OPTION 2. According to this in-depth article by the Miami Herald exploring wealth disparity and housing discrimination, South Florida remains separate and unequal for Black residents. (READ)
OPTION 3. Higher wages alone will not close the racial wealth gap, especially for low-wage earners. As this report reveals, a small increase in earnings can result in a decrease in public effects. Check out the introduction of the report, then click on other sections of interest to learn more about the “benefits cliff.” (READ)
OPTION 4. In this podcast on rethinking Black wealth, Dr. Andre Perry flips the conversation on closing the wealth gap from one of “victim blaming” to one centered around the intentional devaluing of assets held by Black Americans. (LISTEN)
Today we learn about racism in employment, wage gaps, and the lack of access and opportunity that harms women of color, their families, and the economy.
OPTION 1. The wage gap for women of color will not close for hundreds of years and is believed to have grown more dire in the face of COVID-19. The charts and graphs in this update from the American Association of University Women shows the pandemic’s impact on women’s economic security. (VIEW)
OPTION 2. Hispanic women in Florida earn only 60 cents for every dollar earned by a White, non-Hispanic male. While Florida has one of the smallest gaps in the nation, the difference amounts to thousands of dollars that could be used for housing, food, and other services. (READ)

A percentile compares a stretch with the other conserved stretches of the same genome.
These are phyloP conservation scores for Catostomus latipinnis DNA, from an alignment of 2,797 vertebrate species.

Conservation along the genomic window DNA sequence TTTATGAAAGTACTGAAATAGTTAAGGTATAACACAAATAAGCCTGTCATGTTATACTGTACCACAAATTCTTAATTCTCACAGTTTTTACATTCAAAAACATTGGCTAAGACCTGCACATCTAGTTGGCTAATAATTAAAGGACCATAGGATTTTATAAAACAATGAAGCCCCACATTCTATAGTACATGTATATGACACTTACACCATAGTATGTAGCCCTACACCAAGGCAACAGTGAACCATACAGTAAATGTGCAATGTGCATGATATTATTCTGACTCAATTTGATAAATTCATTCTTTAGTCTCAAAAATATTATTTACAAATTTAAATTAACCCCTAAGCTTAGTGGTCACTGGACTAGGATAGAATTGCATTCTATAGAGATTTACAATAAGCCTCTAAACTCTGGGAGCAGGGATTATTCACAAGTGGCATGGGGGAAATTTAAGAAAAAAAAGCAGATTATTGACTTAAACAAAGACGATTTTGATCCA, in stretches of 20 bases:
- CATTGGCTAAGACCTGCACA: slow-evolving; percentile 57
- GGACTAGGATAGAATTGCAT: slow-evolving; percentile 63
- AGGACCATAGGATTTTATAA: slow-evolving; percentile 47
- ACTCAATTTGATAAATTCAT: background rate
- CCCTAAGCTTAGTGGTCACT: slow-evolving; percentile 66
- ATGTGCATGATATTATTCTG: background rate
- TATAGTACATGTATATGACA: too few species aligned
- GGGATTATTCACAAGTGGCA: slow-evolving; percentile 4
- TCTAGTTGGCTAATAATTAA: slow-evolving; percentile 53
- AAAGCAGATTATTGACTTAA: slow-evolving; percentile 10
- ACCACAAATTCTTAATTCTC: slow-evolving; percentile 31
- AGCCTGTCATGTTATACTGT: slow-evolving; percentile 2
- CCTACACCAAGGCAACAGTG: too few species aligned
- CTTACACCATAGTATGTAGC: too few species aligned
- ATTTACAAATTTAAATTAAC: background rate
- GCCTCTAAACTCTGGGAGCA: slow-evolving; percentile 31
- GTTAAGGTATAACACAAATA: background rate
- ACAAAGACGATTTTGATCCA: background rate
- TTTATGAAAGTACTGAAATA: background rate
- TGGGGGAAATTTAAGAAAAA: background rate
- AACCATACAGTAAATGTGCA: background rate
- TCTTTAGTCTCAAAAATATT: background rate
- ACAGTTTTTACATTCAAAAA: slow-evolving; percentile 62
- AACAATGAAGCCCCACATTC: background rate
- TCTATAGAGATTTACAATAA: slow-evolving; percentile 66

OPTION 3. The passage of Amendment 2 in Florida increased the minimum wage to $15. Black and Brown women are expected to benefit immediately, but some believe the measure will ultimately hurt workers. Read and reflect on how Amendment 2 might help or harm women of color. (READ)
OPTION 4. The racial retirement gap puts people of color at higher risk for economic insecurity when they retire. Systemic racism – especially in housing and wages – impacts their ability to save. Read how access to capital, the proposed Economic Justice Act, and other efforts could help. (READ)
OPTION 5. This talk offers insight into the racism women of color in leadership positions experience in the workplace and discusses why they must continue to walk in their power. (WATCH)
Black businesses create jobs, spur development, and lift up the neighborhoods they serve. Today we look at Black entrepreneurism as a way to close the racial wealth gap, the impact of the pandemic, Black women entrepreneurs, and opportunities institutions are taking to right historic wrongs.
OPTION 1. The median net-worth for Black business owners is 12 times higher than that of non-business owners. Read about this study on Black entrepreneurship and the opportunities business ownership offers to close the racial wealth gap. (READ)